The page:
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Sunday, December 10, 2023
Dec. 10, 2023

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Is eating fruit from my neighbor’s tree considered theft in Washington? What to know


KENNEWICK — Just imagine, it’s the height of autumn and you see glistening red apples hanging from your neighbor’s tree over the fence line from branches extending onto your property. The early morning dew and warm afternoon sun is constantly winking at you — do you take the risk?

Why not just grab a few?

Well, for starters, tree laws in Washington state can get extremely tricky. Many laws are old-fashioned and being interpreted by modern judges for modern times. Once you cross over someone’s property to pick their fruit, you are trespassing, according to the Revised Code of Washington.

But what does the law in Washington say about branches with fruit extending over a property line? Can you pick fruit that hangs over your property? What about public places and property with fruit-bearing plants near a sidewalk?

Trees near property lines in WA

The laws regarding trees, especially “boundary trees” as they are referred to legally, vary by state.

In Washington, branches and fruit that cross over the property line belong to that property owner. If fruit hangs over your property, you can legally pick it. You can also trim or prune parts of the tree that cross onto your property, within reason. But be careful, if these actions harm or kill the tree, you may be ordered to pay a significant fee.

This is the only circumstance in Washington in which someone can legally trim a tree that does not belong to them without the owner’s permission.

This is a common law regarding trees straddling the line between two properties. Some other states have “trunk laws,” which allocate ownership of the entire tree to the owner of the trunk. If a tree trunk is on your neighbor’s property, any fruit that hangs over your property is still your neighbor’s, in these states.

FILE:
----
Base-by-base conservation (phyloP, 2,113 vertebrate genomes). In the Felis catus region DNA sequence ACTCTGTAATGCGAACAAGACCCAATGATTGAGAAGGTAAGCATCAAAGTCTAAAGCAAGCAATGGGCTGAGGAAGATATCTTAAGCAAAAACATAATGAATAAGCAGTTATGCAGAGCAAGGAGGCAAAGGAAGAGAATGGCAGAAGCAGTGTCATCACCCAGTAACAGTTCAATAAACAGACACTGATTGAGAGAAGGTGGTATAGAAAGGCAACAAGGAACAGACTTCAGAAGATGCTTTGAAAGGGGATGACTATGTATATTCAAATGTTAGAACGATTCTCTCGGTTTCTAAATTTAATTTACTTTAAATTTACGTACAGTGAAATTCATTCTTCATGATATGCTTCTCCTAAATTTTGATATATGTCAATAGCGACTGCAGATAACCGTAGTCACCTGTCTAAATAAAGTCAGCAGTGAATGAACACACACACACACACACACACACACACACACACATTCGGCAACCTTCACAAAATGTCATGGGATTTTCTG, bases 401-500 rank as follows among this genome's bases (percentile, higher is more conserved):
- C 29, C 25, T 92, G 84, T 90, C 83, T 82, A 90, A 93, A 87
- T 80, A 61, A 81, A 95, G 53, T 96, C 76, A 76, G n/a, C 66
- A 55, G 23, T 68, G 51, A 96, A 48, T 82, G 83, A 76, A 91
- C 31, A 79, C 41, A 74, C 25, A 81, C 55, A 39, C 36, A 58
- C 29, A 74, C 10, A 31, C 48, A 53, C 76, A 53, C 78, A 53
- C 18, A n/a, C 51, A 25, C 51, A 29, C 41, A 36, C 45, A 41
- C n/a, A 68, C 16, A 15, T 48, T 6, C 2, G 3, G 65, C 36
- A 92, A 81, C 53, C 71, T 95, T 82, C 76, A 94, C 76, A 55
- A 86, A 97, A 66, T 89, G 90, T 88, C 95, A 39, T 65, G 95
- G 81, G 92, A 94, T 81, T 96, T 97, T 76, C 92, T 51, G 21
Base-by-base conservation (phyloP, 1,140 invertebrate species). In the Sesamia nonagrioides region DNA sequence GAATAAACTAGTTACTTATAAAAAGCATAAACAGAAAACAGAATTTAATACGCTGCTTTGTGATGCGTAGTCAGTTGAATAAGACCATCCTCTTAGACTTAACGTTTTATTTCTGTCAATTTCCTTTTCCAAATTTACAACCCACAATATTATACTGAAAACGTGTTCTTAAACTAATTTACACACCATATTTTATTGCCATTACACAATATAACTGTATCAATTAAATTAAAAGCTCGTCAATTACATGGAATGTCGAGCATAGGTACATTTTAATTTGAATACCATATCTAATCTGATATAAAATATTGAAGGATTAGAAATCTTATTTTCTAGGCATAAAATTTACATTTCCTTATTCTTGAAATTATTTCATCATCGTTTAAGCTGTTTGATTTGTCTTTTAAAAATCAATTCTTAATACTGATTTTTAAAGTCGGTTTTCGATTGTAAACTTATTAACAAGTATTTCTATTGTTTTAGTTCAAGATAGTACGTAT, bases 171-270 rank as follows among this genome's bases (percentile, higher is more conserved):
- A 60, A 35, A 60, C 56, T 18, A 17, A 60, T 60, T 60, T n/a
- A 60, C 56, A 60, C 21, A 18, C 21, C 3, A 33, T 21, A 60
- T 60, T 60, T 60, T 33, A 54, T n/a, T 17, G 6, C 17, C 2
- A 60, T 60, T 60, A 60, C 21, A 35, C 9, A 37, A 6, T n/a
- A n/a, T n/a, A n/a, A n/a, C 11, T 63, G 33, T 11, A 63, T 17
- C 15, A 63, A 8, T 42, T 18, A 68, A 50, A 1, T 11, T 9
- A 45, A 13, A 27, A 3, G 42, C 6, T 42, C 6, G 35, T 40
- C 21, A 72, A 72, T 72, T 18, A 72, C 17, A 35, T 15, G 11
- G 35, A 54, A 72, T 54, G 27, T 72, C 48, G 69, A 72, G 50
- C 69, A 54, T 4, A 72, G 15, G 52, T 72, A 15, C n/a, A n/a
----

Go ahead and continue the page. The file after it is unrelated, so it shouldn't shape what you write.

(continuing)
Can I pick fruit from the sidewalk?

It is not recommended to pick fruit you pass by while walking in public. Whether it is owned privately or by your city or county, you never know what the fruit is intended for. It’s always best to ask whoever owns the tree, if you can, before picking anything.

Even if a branch on private property appears to hang over public property, the city of Kennewick’s Public Relations Officer Evelyn Lusignan says taking anything that isn’t your property is never recommended.

She said the city has no blanket statement on picking fruit in public spaces, nor can they offer legal advice. That said, it is not legally recommended to pick any fruit you haven’t been given explicit permission to pick.

Lusignan also told the Herald that Kennewick doesn’t really have fruit growing publicly, and if fruit did start to grow somewhere, they’d want people to speak with the city before helping themselves.

State and federal parks may have their own regulations, especially if they are common foraging destinations. Check the rules for any park or recreational space before picking fruit.

You might be better off checking out one of the U-pick options around Tri-Cities.

When you do pick fruit, be sure to do so carefully, without damaging the plant. It is also common practice to leave some for others, never picking a tree or plant completely bare.

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